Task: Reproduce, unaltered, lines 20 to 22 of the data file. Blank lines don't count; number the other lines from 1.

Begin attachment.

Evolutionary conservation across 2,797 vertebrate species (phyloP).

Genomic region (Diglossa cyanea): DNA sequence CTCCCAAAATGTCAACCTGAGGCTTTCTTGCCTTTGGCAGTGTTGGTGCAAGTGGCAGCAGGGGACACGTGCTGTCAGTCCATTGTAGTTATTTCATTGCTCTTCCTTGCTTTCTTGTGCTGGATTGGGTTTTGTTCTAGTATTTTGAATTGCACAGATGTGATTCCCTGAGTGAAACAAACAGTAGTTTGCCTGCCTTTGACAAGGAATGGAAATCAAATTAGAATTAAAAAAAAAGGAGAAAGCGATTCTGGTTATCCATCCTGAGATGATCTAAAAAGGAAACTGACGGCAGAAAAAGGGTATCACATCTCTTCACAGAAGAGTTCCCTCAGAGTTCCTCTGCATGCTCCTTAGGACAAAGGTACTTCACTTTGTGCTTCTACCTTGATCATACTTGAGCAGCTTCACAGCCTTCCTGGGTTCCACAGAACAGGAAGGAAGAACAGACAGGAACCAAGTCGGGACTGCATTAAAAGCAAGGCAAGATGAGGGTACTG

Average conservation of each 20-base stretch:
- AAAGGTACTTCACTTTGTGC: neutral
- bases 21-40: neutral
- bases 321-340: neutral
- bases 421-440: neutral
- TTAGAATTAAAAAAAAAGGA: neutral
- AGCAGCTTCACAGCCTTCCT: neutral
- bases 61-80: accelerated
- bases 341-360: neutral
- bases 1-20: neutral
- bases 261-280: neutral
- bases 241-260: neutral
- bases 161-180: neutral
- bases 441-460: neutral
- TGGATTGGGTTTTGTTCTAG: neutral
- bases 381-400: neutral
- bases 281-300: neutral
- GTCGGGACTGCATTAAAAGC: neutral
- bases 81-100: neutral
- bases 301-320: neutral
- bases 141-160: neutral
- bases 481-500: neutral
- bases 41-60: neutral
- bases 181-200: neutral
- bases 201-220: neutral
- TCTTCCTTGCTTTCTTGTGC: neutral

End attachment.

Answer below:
- GTCGGGACTGCATTAAAAGC: neutral
- bases 81-100: neutral
- bases 301-320: neutral